Archive for June, 2012

Review: Deathhammer

Posted in Reviews with tags , , , on June 30, 2012 by Magadh

Deathhammer Onward to the Pits Hell’s Headbangers

Deathhammer is one of those bands that doesn’t get a huge amount of front line press, but who get name checked a lot by scenesters. This can be a good thing. After all, Von were pretty great even if only about sixteen people ever saw them and the only props they got while they were around were from Kristian “Varg” “Douchebag” Vikernes. On the other hand, one gets the feeling that a lot of times these name checks are all about illustrating one’s own connection to the obscure, rather than intrinsic qualities of the band in question.

I’d been vaguely aware of Deathhammer’s existence for a few years, but had never heard them until recently. Onward to the Pits, which was just released a couple of months ago, is one of those records that really takes me back. Now, you might think that I’m talking about being taken back to the lowball thrash era of the 1980s, when bands like Cryptic Slaughter and Wehrmacht stripped away all the inessential elements in the pursuit of thrashing purity. There is certainly an element of that here, but that’s not really where this disc takes me.

No, to really get to the essence of Into the Pits, I have to go back to my days in 7th grade of sketching pictures from the Dungeons and Dragons Monster Manual on the blank spaces of my peechee during social studies class. It starts with Deathhammer’s logo. I am all for rawness and simplicity, but their logo make’s Beherit’s look like an engraver’s masterwork. The cover of the record looks like the kind of thing you might have found doodled on a discarded program from Gen Con III.

Having seen that, I was really prepared not to like this record. My hackles were further raised by the first cut on the album which occupies a territory about halfway between Bloodthorn and Nifelheim. The riffs are good, but it’s like 80% blast beat, and I kept wondering when they were going to shift to a tempo that could actually keep my attention. This is not to say that it was bad; it was just a little on the boring. From that point, matters improved dramatically. Much of the rest of the album is 1980s style thrash metal, with deathish elements. Some of it kind of sounded like Dark Angel, while at other times they moved into slightly grungier territory, ala Infernö (the Norwegian one) or earlier Aura Noir.

This isn’t the kind of record that you get to the end of and think, “I’ve never heard anything like this before.” But it is aggressive and played with real intensity. It doesn’t try to be anything other than it is. It’s the sort of thing that demands to be turned up loud and consumed with large quantities of beer. They do what they do well, and if you like unapologetic black thrash, you will certainly dig this.

Magadh

Review: Crutches

Posted in Reviews with tags , , , , , , on June 29, 2012 by Magadh

Crutches Demo 2012 self-released

I’ve never actually been to Sweden, but I’ve got to think it’s a pretty interesting place. For starters, they must have more anarcho-crust bands per capita than any place on the planet. Little did I know when I procured my first Crude S.S. 7”, back in the long forgotten days of the early 1980s, that it would be the start of such a fruitful relationship.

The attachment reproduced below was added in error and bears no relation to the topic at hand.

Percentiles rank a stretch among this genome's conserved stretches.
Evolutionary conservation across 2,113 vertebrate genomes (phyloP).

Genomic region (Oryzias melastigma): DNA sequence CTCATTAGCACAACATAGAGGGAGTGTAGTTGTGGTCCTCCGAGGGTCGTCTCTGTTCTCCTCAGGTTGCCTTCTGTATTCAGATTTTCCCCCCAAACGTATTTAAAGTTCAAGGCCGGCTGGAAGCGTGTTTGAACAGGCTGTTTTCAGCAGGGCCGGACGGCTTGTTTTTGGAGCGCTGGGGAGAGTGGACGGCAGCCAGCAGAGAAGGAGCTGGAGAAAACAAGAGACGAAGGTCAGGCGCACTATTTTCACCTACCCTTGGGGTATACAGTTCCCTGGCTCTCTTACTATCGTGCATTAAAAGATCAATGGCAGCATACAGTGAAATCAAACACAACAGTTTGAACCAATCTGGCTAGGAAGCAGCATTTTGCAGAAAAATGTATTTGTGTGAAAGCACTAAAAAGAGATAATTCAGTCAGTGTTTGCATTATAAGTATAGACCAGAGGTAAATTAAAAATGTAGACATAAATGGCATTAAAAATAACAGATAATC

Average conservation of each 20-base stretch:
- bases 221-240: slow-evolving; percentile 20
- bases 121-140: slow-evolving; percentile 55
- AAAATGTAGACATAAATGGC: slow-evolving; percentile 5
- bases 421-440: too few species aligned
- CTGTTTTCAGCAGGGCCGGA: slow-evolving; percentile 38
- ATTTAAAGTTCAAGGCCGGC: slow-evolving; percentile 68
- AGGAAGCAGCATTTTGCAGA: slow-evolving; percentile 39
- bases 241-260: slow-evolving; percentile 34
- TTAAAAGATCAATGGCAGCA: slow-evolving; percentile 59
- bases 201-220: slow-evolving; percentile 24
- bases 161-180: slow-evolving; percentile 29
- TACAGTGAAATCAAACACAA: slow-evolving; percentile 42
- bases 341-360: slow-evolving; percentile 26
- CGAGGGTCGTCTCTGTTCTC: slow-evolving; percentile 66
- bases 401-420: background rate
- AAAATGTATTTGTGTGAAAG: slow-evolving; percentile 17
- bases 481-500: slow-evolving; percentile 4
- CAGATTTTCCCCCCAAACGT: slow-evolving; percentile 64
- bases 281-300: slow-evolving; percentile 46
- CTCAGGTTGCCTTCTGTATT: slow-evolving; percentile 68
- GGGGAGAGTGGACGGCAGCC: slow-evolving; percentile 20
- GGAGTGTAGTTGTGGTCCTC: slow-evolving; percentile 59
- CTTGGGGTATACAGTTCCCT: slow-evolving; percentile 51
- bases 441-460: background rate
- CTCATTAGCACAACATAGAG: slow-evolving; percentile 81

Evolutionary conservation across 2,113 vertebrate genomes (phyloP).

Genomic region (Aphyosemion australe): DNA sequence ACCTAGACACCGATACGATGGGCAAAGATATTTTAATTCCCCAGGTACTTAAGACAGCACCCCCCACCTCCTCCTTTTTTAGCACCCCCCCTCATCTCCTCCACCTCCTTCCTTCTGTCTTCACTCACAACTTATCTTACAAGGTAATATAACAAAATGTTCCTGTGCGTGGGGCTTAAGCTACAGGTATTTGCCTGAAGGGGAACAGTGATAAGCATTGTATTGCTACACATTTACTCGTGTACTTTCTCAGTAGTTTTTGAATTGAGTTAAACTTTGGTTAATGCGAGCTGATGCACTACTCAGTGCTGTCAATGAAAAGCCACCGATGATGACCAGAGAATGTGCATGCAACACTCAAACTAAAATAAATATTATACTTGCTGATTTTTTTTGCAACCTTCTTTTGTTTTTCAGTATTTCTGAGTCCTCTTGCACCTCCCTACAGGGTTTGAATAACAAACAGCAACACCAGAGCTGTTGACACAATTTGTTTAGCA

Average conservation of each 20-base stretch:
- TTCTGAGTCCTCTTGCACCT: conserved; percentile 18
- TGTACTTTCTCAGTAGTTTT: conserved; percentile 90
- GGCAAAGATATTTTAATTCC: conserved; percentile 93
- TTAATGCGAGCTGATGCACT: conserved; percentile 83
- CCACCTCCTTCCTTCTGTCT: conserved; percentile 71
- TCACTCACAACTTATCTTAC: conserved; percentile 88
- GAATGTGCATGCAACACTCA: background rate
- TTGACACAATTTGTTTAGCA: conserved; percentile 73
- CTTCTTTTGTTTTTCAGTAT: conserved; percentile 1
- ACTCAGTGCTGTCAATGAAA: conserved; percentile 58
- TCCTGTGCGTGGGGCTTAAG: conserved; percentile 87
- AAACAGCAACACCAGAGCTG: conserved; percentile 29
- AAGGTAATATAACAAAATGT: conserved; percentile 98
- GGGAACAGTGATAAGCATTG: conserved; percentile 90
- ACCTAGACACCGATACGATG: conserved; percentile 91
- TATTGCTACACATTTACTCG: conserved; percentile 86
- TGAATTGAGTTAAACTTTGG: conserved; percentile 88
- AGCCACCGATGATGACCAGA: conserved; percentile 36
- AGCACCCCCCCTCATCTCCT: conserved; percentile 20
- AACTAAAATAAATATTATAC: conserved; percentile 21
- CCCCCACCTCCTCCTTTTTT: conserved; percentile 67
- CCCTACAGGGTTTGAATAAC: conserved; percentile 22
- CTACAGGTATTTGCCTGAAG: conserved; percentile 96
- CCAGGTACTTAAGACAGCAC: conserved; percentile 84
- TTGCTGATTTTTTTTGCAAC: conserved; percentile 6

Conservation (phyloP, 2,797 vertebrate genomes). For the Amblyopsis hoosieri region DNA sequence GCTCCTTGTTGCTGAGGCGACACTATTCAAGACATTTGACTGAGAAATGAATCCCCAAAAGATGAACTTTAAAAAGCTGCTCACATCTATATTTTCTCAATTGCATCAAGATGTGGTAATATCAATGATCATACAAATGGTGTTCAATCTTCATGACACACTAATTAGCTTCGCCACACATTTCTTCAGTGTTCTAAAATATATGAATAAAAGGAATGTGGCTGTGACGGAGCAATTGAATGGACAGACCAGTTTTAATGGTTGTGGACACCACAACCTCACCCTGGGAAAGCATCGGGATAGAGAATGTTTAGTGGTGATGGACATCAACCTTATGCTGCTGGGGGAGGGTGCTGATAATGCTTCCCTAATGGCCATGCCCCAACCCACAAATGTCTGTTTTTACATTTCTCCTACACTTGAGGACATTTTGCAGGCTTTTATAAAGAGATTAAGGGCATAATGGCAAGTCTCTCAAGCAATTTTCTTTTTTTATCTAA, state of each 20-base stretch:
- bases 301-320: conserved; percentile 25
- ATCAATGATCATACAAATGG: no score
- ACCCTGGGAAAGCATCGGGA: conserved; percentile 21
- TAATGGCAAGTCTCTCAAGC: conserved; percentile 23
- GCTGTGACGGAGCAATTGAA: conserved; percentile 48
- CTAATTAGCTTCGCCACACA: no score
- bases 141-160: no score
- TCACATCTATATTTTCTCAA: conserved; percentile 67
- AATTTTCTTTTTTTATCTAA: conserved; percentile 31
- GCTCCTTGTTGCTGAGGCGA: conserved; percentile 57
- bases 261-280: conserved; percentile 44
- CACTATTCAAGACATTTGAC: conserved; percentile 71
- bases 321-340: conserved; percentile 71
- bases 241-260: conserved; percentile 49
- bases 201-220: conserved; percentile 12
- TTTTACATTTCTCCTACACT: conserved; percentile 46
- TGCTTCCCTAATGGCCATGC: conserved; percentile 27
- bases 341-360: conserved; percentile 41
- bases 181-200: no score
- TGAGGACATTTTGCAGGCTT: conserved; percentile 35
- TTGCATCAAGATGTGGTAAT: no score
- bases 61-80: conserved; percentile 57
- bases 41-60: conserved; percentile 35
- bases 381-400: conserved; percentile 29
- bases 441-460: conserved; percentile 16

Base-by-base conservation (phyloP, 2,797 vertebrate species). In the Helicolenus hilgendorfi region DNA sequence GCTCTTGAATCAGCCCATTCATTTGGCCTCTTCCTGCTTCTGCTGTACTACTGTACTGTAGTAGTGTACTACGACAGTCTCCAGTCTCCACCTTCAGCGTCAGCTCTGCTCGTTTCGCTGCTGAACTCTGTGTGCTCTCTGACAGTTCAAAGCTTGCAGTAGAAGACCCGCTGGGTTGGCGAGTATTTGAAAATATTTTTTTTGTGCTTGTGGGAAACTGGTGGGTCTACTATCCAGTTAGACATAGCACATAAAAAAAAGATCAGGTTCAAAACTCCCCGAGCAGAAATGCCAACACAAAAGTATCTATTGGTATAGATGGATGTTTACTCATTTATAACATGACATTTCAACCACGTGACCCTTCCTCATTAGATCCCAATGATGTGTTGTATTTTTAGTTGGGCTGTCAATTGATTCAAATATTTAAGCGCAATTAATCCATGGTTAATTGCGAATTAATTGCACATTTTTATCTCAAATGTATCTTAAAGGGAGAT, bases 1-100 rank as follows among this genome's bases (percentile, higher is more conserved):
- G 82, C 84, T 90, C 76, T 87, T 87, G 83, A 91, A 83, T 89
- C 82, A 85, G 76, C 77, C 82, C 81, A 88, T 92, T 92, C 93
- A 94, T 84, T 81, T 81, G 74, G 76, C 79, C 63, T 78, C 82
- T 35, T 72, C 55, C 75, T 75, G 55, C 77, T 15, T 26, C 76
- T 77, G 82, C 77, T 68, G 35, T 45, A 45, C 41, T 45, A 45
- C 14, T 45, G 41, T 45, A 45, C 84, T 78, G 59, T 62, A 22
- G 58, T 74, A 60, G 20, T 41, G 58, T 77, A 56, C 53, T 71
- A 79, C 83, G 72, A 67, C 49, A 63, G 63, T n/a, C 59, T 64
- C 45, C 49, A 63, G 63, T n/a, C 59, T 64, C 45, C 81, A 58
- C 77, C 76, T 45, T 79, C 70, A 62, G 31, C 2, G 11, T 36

One problem that arises out of this for aspiring Swedish thrashers is that if you’re going to mine this vein now you’ve either got to be a bit ignorant or a bit arrogant. If it’s the former, it’s a matter of not recognizing that you will be judged against every band from Asocial to Wolfbrigade, with about a thousand points of reference in between. If it’s the latter, it’s a matter of knowing this and not caring, which is also a viable strategy. It’s often said that rock and roll should be played as if one had just discovered it five minutes ago, and this holds a fortiori for Scandinavian d-beat bands. This particular furrow has been so extensively plowed that the hope of finding some new twist within the format must be vain.

With that granted, I still believe that it is a thing worth doing. This is a powerful mode of expression; one that combines dissonance and dissidence, so to speak. It is a mode of counterhegemonic art and identity formation that still provides the opportunity to create a self outside the norm, and to forge connections with others similarly inclined to form identities outside of society’s norms.

It is from such a perspective that I had the pleasure of discovering the recent demo from Sweden’s Crutches. This is some angry, aggressive d-beat hardcore in the tradition of Anti-Cimex, Avskum, Diskonto, yeah, you get the idea. The recording quality is quite good, with guitars rendered in that razors through flesh sort of sharpness that the bands of the early waves of d-beat could only dream of. The most common failing of bands like this is to dwell to long on song structures that are too simple. Crutches avoid this pitfall, concocting short, angry blasts that leave the listener wanting more, rather than wondering when the song is going to end. You have to love a band that manages five repetitions of the f word in the first ten seconds of their first cut. They also get added points for most evil rendering of a squid in their logo.

They’ve released this demo via bandcamp and on their website. Head over there and get it. Yes, you! Do it now.

Magadh

Inherit the Wasteland: Sweden’s Misantropic

Posted in Reviews with tags , , , , , , , on June 28, 2012 by Magadh

Nausea Extinction Profane Existence Records/Selfless (re-issue)
Misantropic Insomnia Southern Lord

My first real musical exposure to Nausea (the band’s patches have always been ubiquitous) was in the fall of 1993.  I had bunked off a day of school to start my Thanksgiving break early and joined two friends on a road trip to San Francisco. Our plan, such as it was, consisted of couch surfing at various punk houses. These houses also served as a base of operations to catch some shows, visit friends, see the city and buy some records.